Raghuram Rajan, the former Reserve Bank of India's (RBI) governor, has made his desire clear to return to India for shaping an inclusive economy. This has naturally led to speculation that Rajan, now teaching economics in Chicago University, might take up the finance minister's job in the case offered by the Congress party-led United Progressive Alliance (UPA) if it forges a government after the general election the results of which are scheduled to be announced on May 23.
Nyay, the financial empowerment programme that Congress president Rahul Gandhi unveiled the other day promising universal minimum income to the poor, had Rajan's fingerprint all over it, according to media reports. Rajan told ET Now that the Congress party had consulted him on Nyay. A votary for providing the private sector the space it needs to take part in nation building, Rajan stuck his head out in defending the Nyay scheme, which many economists consider Keynesian (a theory based on the 1930 book of John Maynard Keynes in the backdrop of the Great Depression), which emphasises the role of government policy in breaking the cycle of economic depression and inflation.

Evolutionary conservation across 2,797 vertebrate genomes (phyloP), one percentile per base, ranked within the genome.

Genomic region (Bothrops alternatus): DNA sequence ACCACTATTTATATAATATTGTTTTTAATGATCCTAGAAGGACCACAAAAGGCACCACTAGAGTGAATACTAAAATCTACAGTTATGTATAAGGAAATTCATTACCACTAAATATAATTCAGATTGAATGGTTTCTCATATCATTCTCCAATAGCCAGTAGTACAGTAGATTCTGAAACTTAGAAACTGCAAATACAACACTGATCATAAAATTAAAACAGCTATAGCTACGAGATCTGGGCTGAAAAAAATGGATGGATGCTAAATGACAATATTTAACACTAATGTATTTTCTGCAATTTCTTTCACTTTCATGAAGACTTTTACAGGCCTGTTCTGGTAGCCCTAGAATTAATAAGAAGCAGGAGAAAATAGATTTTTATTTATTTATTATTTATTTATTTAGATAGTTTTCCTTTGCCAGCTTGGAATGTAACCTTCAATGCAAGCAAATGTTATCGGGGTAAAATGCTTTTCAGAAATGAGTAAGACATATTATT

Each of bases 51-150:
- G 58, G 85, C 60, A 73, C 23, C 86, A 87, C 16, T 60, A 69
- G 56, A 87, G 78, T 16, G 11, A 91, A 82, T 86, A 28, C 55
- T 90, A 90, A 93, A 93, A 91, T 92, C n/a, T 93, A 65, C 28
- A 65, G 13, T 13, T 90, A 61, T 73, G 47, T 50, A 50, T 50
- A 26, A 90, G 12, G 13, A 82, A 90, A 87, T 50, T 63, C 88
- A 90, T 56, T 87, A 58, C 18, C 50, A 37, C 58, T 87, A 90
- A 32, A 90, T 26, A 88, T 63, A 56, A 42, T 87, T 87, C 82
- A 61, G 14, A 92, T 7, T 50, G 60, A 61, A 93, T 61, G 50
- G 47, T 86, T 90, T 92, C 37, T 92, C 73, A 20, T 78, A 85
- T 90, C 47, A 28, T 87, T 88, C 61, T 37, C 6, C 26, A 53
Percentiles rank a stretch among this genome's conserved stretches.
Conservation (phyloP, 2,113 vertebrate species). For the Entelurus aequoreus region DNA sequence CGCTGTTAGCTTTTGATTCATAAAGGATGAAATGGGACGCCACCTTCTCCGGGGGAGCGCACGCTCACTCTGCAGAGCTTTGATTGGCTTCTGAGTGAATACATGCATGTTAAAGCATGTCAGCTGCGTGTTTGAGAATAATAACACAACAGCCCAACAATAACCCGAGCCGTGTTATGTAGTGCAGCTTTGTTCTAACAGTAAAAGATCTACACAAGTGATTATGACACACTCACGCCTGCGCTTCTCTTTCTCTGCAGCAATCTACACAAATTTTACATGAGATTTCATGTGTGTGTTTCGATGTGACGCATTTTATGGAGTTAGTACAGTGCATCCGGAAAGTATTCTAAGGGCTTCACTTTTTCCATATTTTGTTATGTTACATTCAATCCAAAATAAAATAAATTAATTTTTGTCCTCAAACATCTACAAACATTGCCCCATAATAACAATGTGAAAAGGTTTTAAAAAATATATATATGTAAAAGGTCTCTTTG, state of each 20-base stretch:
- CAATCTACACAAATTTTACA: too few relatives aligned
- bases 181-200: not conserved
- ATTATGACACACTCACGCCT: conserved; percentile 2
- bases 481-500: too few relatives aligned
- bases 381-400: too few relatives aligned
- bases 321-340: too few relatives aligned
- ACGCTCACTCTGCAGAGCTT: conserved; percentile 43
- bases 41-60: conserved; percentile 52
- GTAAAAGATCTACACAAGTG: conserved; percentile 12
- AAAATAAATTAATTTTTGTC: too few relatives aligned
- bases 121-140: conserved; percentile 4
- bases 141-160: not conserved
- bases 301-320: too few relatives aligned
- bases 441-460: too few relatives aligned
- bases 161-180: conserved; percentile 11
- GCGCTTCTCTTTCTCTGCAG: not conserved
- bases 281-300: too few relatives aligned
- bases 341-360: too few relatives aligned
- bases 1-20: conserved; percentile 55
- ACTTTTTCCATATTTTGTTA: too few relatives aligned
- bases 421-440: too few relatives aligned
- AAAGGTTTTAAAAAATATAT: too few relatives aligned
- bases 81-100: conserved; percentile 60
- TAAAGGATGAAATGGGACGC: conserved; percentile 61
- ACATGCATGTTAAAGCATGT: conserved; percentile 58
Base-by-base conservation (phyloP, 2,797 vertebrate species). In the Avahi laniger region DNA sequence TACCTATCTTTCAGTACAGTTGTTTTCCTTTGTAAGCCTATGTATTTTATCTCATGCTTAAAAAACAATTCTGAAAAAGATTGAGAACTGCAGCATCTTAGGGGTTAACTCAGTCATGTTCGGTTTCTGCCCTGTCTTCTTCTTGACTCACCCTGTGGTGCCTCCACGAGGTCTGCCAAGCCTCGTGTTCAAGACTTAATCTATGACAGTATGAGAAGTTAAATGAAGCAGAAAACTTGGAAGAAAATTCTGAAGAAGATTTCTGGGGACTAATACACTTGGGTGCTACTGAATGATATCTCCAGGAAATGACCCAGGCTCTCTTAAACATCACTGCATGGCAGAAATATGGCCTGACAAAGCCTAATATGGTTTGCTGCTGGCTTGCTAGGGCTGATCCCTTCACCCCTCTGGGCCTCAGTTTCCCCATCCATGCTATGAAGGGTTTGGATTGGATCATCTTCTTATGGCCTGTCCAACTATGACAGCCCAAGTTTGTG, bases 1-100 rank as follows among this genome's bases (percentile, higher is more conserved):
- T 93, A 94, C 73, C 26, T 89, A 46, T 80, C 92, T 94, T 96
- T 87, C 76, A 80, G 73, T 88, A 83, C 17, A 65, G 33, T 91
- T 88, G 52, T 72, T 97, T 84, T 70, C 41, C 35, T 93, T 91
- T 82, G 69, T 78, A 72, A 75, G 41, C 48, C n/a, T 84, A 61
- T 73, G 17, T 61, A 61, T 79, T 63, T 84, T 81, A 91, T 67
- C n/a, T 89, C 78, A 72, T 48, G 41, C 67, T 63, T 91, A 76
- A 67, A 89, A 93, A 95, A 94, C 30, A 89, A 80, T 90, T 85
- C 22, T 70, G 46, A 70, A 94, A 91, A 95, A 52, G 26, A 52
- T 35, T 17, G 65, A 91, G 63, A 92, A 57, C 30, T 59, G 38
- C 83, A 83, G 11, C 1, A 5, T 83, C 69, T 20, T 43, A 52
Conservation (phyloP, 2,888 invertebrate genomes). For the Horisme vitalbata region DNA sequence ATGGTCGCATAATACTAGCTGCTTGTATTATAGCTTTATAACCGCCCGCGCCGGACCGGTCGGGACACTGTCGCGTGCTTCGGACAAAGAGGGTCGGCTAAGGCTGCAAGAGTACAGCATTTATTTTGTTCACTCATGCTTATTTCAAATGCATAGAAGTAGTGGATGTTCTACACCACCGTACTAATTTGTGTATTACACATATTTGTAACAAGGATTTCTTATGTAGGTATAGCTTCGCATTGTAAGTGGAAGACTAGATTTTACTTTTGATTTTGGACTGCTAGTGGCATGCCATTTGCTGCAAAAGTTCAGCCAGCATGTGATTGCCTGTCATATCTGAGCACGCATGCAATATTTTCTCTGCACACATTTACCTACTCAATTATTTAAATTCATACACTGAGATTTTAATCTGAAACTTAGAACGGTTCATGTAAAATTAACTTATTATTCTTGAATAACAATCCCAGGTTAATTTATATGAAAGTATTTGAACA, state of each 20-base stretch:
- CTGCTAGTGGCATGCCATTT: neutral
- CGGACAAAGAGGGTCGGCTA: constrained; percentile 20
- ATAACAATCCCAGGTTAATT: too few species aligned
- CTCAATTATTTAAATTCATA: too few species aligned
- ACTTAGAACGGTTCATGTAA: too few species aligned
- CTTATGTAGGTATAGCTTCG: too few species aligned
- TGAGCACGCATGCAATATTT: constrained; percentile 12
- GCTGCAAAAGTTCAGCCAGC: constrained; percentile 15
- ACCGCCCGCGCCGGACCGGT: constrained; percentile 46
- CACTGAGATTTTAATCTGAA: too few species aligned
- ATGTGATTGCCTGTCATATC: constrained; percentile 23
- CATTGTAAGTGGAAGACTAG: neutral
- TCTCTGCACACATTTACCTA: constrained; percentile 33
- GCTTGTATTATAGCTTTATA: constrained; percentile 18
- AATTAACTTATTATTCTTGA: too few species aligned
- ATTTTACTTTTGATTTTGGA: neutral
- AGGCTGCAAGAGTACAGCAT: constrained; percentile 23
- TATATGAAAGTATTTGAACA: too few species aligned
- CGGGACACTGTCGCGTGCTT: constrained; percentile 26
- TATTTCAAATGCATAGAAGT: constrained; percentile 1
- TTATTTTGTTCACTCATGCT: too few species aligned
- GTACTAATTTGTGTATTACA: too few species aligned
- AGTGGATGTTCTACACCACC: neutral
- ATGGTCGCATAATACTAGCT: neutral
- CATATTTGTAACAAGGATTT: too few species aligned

Suggesting that the scheme promising to ensure a minimum annual income of Rs 72,000 to every family is 'doable' and 'well worth', Rajan told News18 that the Congress is talking about a phased rollout of the programme. The scheme is touted as Rahul Gandhi's answer to Prime Minister Narendra Modi's farm income scheme of providing Rs 6,000 per hectare to every farmer.
He says Nyay is about better targeting and empowering of the people, though the scheme announced on the election eve is expected to cost Rs 3.6 lakh crore, thrice the budgetary fiscal deficit. Though Rajan denies any political significance in his involvement in the principal opposition party's election promise, he justifies Nyay saying the direct benefit transfer is a common theme that the Congress and the Bharatiya Janata Party (BJP) leading the National Democratic Alliance (NDA) in power have espoused.
Rajan has also waded into political shallows by questioning the outcome of the 'minimum government and maximum governance' promise of Prime Minister Modi and Finance Minister Arun Jaitley, saying the state has gained more power while diluting the checks and balances and has created too many inefficiencies in its wake. The result, he told The Economic Times, has been the creation of a "dependent and pliant" private that has no choice but to applaud every decision of the government. "The scope of the government is something we will have to examine sooner, rather than later because today it does too much too inefficiently, he said.
Political observers have not missed the significance of Rajan's direct attack of the Modi government's failure with one of its major campaign slogans of the 2014 general election. Rajan's earlier disclosure that as RBI governor he had disagreed with the demonetization proposal, which the government rammed down the throat of his successor Urjit Patel, who later quit amid differences with Jaitley.